Mar 16, 2011

Fukushima wrecks the already problematic finances of nuclear power

Financing new nuclear power stations is difficult enough at the best of times. Fukushima will make the maths even harder for years to come.

Bernard Keane — Politics editor

Bernard Keane

Politics editor

Tony Abbott’s sound political instincts kicked in yesterday when he saw nuclear power looming as a potentially damaging issue for the Coalition. At the risk of openly contradicting his deputy, he killed the issue off.

The Coalition doesn’t have a policy to promote nuclear power in this country. I think for the foreseeable future nuclear power will be far more expensive than coal power, gas power, even some renewable power I think, and I think it’s not an option that Australians are likely to need to consider any time soon.

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11 thoughts on “Fukushima wrecks the already problematic finances of nuclear power

  1. MLF

    “…That’s why nuclear power has long been problematic — not just because Three Mile Island and Chernobyl turned nuclear reactors into the stuff of nightmares, but because investors and banks don’t like the uncertainty and lengthy delay on return…”

    Says it all really.

    Thanks Bernard. Loving the observations in the top half of this piece.

  2. rossco

    There have been no new reactors commissioned in the USA since 1979, ie Three Mile Is. Obama has proposed nuclear as the way for the US to cut emissions to meet climate change targets. Can’t see it happening now.

  3. Gavin Moodie

    And of course governments have to take responsibility for nuclear waste, for which there is still no satisfactory solution. Furthermore, the solution has to be effective for longer than the USA has existed as a political entity, longer than any democracy has lasted, and prolly longer than Christianity has lasted.

  4. Dr Strangelove

    The Australian Industry Group’s recent report on energy summed up nuclear power reasonably objectively as far as business groups go:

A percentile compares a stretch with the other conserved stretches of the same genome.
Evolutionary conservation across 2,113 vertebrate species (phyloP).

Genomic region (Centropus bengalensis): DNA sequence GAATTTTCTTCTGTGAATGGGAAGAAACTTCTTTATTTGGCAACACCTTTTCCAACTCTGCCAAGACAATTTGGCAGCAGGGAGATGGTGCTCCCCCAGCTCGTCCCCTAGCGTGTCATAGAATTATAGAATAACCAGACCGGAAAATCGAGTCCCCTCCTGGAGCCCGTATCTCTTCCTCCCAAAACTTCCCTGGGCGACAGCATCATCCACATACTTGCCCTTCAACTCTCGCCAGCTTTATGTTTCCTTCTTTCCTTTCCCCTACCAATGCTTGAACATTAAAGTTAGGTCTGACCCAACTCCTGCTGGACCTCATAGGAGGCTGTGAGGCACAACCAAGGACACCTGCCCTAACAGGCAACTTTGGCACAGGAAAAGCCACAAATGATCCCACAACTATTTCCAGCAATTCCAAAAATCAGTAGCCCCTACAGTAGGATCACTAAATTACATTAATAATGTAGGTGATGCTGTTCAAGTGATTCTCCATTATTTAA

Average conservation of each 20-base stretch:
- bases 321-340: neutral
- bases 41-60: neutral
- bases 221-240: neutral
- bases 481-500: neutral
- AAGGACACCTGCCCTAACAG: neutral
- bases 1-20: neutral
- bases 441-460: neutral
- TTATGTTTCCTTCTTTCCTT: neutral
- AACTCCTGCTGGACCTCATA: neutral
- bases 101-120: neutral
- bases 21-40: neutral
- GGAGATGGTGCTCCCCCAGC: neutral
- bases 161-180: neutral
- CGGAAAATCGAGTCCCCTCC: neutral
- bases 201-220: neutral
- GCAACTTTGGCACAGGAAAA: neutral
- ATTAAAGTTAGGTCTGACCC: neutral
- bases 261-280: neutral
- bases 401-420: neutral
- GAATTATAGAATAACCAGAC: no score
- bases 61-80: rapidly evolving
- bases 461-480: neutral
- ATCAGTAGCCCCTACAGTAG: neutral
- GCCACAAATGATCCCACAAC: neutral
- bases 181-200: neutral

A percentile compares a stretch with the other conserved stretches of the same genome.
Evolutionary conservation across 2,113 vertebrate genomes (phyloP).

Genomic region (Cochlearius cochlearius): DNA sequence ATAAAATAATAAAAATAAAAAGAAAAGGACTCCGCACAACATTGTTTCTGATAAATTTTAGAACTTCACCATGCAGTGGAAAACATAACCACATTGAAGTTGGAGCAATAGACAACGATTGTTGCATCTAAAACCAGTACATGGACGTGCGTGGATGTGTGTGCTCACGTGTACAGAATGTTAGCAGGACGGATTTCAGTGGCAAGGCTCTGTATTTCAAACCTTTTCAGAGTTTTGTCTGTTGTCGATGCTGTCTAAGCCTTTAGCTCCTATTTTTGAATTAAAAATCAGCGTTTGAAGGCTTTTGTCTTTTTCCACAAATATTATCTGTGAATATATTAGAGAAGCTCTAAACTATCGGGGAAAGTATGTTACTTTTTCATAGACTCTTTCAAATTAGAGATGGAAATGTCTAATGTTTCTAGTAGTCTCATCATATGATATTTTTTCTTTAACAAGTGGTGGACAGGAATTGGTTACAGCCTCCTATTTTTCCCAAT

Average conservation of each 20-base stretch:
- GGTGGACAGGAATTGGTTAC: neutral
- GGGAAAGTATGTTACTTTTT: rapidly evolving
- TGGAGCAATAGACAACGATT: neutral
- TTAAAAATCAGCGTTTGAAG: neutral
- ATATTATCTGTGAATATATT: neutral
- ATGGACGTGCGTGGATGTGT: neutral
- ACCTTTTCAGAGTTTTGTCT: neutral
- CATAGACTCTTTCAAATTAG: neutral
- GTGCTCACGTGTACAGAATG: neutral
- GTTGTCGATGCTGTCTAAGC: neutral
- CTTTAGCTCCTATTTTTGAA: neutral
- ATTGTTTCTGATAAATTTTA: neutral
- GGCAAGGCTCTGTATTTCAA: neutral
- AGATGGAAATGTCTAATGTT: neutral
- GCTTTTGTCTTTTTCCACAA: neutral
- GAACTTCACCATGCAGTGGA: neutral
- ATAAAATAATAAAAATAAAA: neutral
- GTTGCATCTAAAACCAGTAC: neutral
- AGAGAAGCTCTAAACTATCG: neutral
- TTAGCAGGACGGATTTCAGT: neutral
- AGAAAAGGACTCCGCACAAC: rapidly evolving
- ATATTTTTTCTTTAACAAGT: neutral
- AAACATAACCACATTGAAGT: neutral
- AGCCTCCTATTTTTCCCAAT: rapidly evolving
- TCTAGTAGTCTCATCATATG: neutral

“While a cheaper source of baseload than some immature or intermittent renewables, nuclear power has very high capital costs. It is unlikely ever to be commercially competitive in Australia without very substantial regulatory intervention or a moderate carbon price.

    Other serious obstacles include strong opposition from parts of the community, associated political nervousness, the need for secure long-term waste storage or processing facilities, and the broader need for a nuclear industrial and skills base that would take some years to develop. At least a decade would elapse between any decision to pursue nuclear power and an operational plant.”

  5. MLF

    “Obama has proposed nuclear as the way for the US to cut emissions to meet climate change targets…”

    I agree Rosco, it will be hard politically now – although the lobby is large. I haven’t read about Obama being pro-nuclear, this surprises and disappoints me.

    God forbid they should consider actually reducing their energy requirements and stop driving gas guzzlers around…..

  6. James P. McGrath

    Does anyone know the carbon price per tonne solar and wind power becomes feasible? If it is less than $20-$50 a tonne then Nuclear is a dead duck (at least until fusion becomes a reality).

    With a Nuclear plant taking 10-20 years to build, and solar power’s cost coming down constantly, it seems that it would be a risky investment to build a nuclear plant when Solar might easily become a cheaper option before the plant comes online.

    That said, there is something to be said for the new class of reactors that can reprocess spent fuel from nuclear weapons and older reactors. This means there is no need to dig up more fuel (that has to be somehow stored) and it reduces the potency of the the waste:

  7. klewso

    Personally, it doesn’t matter what Tony Abbott says, when there’s a vote in the balance and up for grabs – even if it’s “scripted”?

  8. rossco

    Re Obama & nuclear power.

    State of the Union Address 2011

    “Now, clean energy breakthroughs will only translate into clean energy jobs if businesses knowthere will be a market for what they’re selling. So tonight, I challenge you to join me in setting a new goal: by 2035, 80% of America’s electricity will come from clean energy sources. Some folks want wind and solar. Others want nuclear, clean coal, and natural gas. To meet this goal,we will need them all – and I urge Democrats and Republicans to work together to make it happen.”

    And on 15/3,0,2062754.story

    “U.S. stands by nuclear power, Energy secretary says
    The Obama administration is ‘committed to learning from Japan’s experience,’ says Steven Chu. The White House had proposed billions of dollars to help expand nuclear power.”

  9. rossco

    Any reason why my last comment is stuck in moderation?

  10. Alan Carpenter

    Nuc lear plants cannot be built without taxpayer/government taking on the insurance liability normally bourne by the company. This is going to be a monumental burthen on the Japanese taxpayers already in terrible strife, In addition Nuclear power generation is not a sustainable power source; as uranium mines are worked out cost will rise like oil. Add in the decommisionig and waste storage cost most of which will fall to the taxpayer and the whole concept seems ludicrous

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